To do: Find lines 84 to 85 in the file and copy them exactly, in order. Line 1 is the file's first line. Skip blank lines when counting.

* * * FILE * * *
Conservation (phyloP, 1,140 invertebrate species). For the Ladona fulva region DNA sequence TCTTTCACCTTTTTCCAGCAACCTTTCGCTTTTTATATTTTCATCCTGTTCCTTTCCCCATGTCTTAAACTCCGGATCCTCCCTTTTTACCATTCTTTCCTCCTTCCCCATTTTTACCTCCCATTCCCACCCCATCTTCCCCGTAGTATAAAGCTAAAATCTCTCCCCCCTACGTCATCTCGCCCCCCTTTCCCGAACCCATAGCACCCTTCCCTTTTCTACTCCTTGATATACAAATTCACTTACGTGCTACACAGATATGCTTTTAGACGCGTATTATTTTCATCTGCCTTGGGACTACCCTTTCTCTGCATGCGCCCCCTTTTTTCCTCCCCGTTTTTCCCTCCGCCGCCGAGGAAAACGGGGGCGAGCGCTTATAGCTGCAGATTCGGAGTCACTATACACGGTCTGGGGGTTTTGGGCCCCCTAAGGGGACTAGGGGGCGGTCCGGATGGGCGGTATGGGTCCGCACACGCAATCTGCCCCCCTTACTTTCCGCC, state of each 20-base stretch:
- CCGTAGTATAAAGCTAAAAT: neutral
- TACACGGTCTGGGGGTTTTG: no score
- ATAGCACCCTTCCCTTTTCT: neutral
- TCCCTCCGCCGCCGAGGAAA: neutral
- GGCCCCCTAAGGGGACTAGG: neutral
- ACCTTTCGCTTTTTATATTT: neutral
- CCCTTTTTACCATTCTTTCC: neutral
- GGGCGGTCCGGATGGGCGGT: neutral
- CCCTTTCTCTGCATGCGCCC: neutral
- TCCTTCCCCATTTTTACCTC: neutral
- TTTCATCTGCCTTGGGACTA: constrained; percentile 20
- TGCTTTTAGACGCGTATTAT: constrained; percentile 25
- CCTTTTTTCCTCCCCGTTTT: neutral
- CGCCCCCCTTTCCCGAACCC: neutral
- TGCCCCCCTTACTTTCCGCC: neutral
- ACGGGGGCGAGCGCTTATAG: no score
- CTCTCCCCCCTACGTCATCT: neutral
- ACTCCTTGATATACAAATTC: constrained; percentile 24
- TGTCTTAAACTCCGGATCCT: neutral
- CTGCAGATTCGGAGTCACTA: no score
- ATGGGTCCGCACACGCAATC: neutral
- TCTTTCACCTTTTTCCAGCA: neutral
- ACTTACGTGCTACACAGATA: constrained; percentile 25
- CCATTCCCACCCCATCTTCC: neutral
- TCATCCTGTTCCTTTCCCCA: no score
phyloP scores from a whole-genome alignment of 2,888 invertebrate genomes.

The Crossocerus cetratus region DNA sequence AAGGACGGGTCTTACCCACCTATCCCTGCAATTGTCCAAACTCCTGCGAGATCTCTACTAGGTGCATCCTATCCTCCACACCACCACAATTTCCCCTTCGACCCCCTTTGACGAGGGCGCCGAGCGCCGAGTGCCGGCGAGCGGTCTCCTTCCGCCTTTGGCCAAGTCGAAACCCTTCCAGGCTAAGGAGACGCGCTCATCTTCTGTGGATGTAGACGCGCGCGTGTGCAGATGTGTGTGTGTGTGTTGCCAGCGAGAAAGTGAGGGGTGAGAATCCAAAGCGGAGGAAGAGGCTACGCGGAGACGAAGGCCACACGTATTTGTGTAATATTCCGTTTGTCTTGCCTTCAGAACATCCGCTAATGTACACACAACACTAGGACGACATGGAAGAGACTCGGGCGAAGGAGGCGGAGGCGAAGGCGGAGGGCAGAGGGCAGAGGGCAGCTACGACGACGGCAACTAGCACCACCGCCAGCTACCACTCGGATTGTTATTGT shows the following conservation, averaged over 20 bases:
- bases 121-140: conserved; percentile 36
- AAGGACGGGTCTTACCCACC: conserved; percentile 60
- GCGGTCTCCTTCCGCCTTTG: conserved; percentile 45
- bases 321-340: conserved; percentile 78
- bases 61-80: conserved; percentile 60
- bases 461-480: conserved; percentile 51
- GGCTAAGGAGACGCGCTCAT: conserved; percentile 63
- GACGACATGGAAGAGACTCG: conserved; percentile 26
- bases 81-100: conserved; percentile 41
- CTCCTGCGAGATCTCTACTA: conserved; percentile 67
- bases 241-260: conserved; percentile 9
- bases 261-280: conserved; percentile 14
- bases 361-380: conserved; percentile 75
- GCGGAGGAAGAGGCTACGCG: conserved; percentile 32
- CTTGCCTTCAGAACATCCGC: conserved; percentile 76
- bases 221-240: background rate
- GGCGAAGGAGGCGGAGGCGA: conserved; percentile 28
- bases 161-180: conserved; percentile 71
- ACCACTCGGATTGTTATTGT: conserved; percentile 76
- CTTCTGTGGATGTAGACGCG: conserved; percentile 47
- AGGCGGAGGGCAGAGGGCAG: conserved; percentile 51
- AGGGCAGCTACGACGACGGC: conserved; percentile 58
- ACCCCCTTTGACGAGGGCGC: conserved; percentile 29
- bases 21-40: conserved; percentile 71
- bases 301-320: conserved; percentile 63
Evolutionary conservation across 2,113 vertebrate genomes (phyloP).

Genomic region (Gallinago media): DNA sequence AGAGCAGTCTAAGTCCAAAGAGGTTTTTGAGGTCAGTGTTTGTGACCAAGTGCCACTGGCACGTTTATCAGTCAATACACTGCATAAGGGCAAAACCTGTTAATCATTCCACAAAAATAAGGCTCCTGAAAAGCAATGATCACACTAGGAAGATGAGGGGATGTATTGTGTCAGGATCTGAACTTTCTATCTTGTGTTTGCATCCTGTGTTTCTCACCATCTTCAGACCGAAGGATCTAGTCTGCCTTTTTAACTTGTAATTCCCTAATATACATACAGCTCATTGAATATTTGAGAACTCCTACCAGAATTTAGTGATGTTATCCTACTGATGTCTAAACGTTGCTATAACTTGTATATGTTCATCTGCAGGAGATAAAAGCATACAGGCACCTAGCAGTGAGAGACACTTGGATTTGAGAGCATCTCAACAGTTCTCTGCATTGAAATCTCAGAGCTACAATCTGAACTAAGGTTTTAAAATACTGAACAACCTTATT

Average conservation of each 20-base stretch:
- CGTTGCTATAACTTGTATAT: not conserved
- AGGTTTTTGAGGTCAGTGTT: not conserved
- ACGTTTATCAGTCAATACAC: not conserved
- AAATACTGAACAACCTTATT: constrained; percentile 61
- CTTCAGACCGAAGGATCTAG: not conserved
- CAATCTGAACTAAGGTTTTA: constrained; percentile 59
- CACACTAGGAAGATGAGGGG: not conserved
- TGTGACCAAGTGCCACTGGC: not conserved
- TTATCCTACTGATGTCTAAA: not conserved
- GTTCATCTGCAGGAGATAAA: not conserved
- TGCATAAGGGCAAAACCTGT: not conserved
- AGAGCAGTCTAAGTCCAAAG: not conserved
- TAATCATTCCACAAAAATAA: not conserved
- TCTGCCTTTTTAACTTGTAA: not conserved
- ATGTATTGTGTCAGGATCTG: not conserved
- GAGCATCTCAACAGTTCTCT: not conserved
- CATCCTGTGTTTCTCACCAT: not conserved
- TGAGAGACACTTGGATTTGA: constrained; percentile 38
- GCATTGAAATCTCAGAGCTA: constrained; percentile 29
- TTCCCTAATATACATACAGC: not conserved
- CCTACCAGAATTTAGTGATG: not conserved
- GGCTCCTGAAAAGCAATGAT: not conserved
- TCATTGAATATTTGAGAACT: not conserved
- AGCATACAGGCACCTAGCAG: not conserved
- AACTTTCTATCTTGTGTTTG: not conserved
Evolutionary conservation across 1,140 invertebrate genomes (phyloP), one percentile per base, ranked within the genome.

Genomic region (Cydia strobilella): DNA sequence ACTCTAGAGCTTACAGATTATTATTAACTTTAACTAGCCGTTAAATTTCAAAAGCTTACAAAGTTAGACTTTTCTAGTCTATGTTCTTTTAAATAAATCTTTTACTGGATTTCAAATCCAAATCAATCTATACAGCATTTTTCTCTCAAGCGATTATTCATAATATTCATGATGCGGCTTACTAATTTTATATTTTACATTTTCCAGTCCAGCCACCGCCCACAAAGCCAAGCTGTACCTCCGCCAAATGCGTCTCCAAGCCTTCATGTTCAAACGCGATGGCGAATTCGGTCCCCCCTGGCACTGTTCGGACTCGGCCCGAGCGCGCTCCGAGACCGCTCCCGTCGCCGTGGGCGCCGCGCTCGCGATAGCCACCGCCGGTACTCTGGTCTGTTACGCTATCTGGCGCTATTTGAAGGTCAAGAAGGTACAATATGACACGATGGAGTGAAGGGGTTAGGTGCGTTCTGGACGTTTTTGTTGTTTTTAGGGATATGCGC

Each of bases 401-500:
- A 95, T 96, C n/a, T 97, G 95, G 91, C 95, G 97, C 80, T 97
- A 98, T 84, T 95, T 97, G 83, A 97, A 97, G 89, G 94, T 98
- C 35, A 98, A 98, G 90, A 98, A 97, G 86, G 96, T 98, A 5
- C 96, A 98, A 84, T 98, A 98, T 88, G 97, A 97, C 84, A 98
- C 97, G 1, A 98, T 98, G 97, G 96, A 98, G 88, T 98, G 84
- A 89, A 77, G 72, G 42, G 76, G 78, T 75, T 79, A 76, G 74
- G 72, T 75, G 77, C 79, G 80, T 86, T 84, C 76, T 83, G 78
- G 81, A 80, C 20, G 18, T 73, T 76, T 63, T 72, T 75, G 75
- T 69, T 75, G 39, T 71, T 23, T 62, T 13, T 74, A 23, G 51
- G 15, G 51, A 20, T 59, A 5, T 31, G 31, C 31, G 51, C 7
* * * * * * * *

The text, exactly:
Each of bases 401-500:
- A 95, T 96, C n/a, T 97, G 95, G 91, C 95, G 97, C 80, T 97